Logistics Modernization Program Expands Army Business System Enterprise Capabilities

What is it'

The Logistics Modernization Program (LMP) is spearheading an effort to re-engineer the Army's IT logistics processes by creating a Web-based system to manage its supply chain. The LMP uses established industry standards to deliver integrated logistics and financial management capabilities that allow Soldiers to manage and distribute assets, maintain data and conduct financial control and reporting duties. The LMP project office is part of the Army Program Executive Office, Enterprise Information Systems.

What are the first steps of the program'

LMP was first introduced in 2003 to 4,000 users at the Army's Communications and Electronics Command (CECOM) Life Cycle Management Command, Tobyhanna Army Depot, the Defense Finance and Accounting Service and other locations.

In May 2009, LMP more than doubled its user base when it deployed to 6,000+ additional users at the U.S. Army Aviation and Missile Life Cycle Management Command, Corpus Christi Army Depot, Letterkenny Army Depot and the Army National Maintenance Program.

Why is this important to the Army'

LMP provides a comprehensive, modernized logistics solution that allows the Army Materiel Command to deliver superior logistics tools to the warfighter. The LMP is a fully integrated suite of software and business processes that streamlines maintenance, repair and overhaul, planning, finance, acquisition and supply of weapon systems, spare parts, services and materiel to the warfighter. The solution reduces cycle times and out-of-stock rates and provides total visibility of orders from start to finish. Currently, the program manages a multi-billion dollar inventory with tens of thousands of vendors and integrates with more than 70 defense systems.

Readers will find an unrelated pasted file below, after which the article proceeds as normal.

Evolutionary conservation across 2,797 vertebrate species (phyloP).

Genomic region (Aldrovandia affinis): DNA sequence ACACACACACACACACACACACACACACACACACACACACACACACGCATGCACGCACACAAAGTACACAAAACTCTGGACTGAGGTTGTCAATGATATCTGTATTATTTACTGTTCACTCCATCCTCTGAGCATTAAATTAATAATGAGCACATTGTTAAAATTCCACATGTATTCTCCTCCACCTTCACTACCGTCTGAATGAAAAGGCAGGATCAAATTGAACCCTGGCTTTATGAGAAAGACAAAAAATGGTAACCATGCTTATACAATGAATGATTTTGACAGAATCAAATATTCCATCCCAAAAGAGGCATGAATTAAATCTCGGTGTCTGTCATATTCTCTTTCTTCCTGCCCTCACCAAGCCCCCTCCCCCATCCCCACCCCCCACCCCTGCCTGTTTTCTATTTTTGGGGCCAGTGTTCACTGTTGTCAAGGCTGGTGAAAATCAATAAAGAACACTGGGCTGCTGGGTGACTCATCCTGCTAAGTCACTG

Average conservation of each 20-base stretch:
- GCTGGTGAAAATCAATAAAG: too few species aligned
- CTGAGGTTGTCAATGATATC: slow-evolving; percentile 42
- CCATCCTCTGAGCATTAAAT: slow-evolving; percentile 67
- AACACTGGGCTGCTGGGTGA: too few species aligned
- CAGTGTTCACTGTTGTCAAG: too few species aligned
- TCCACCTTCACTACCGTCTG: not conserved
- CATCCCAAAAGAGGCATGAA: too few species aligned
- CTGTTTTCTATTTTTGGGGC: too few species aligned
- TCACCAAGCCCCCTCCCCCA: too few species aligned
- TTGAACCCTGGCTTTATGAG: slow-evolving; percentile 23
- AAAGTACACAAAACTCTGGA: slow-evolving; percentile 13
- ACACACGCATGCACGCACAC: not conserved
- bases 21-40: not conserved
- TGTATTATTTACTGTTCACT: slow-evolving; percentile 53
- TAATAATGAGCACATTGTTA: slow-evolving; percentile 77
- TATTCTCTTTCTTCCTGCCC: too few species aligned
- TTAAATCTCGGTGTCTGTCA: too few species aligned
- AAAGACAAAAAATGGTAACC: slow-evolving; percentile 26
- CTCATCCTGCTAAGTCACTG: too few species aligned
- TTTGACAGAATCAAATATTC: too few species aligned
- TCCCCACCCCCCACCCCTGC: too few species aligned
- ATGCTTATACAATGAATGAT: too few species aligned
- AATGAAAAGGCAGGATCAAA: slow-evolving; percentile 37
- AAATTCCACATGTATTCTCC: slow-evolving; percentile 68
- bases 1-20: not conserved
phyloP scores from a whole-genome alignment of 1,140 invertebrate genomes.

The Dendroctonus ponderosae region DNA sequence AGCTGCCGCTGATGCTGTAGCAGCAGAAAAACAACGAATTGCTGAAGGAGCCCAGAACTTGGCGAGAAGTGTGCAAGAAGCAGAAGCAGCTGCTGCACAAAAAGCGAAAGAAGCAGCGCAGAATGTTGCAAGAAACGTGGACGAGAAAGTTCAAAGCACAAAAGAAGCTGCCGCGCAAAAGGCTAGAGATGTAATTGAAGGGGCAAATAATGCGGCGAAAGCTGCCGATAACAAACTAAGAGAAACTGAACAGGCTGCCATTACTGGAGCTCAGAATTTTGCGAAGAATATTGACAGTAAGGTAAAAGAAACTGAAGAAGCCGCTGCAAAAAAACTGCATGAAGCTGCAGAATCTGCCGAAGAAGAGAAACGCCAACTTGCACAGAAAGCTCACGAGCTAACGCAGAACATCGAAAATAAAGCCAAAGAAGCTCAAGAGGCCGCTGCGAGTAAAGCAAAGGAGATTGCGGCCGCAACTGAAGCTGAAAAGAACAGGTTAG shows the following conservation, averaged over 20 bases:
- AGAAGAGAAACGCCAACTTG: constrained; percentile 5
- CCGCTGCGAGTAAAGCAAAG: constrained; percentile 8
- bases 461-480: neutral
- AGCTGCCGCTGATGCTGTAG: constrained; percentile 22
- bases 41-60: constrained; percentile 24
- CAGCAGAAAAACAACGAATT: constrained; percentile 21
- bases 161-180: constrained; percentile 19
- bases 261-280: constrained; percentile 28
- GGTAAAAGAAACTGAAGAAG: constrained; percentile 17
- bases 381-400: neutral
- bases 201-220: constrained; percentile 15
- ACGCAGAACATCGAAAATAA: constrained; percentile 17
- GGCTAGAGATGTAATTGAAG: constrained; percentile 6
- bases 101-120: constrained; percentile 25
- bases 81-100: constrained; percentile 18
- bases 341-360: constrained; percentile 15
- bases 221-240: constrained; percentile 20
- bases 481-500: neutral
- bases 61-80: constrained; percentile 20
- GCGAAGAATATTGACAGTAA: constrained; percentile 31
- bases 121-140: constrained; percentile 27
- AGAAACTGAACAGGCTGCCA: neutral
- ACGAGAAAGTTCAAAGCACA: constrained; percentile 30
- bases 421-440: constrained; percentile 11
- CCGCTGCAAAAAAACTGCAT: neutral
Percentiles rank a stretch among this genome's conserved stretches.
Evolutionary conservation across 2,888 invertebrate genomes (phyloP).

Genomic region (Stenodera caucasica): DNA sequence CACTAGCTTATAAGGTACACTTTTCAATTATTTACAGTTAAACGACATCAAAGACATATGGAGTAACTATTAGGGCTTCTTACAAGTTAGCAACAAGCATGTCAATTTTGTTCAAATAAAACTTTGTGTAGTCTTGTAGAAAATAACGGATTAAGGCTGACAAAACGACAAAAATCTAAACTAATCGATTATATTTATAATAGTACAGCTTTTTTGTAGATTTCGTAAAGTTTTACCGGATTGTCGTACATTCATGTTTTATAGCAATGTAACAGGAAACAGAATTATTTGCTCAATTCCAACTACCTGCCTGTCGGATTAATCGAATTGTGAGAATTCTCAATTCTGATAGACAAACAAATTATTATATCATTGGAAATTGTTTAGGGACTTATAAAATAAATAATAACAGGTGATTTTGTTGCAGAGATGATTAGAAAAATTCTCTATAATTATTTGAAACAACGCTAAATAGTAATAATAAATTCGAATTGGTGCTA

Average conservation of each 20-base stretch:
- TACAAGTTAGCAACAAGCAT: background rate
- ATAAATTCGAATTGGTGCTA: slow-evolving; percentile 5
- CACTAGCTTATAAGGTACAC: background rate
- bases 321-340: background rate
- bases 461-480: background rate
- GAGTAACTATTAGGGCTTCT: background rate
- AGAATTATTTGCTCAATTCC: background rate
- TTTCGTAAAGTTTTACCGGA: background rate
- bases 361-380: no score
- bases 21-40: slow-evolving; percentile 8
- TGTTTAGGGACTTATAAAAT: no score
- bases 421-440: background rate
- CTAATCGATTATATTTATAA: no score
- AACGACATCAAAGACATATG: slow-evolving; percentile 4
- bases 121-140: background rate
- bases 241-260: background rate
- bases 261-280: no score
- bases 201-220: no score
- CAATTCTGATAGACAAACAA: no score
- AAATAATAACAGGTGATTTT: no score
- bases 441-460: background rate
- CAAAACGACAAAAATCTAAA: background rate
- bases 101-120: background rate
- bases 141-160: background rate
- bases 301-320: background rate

How will the Logistics Modernization Program work'

The Web-based LMP logistics system is a modernized business tool that Soldiers use to manage materiel and munitions orders and related processes. LMP integrates logistics vertically and horizontally across the Army, to allow Soldiers to plan and forecast with more accuracy and to fulfill orders more quickly. When fully deployed, more than 17,000 users will operate LMP in 1,000 locations worldwide to manage up to six million inventory items, $40 billion in goods and services annually.

What are the next steps'

The LMP team is conducting site assessments, training and education in preparation for the third deployment at the TACOM Life Cycle Management Command, Joint Munitions & Lethality Life Cycle Management Command and Army Sustainment Command, scheduled for October 2010. The third deployment includes 185 additional sites, including Bagram Airfield in Afghanistan, Camp Arifjan in Kuwait, Kandahar, Afghanistan supporting the 401st Army Field Support Battalion and in Balad, Iraq, supporting the 402nd Army Field Support Battalion. Anniston Defense Munitions in Alabama, Blue Grass Army Depot in Kentucky and Letterkenny Munitions Center in, Pa., will also deploy LMP in 2010.


U.S. Army LMP Web site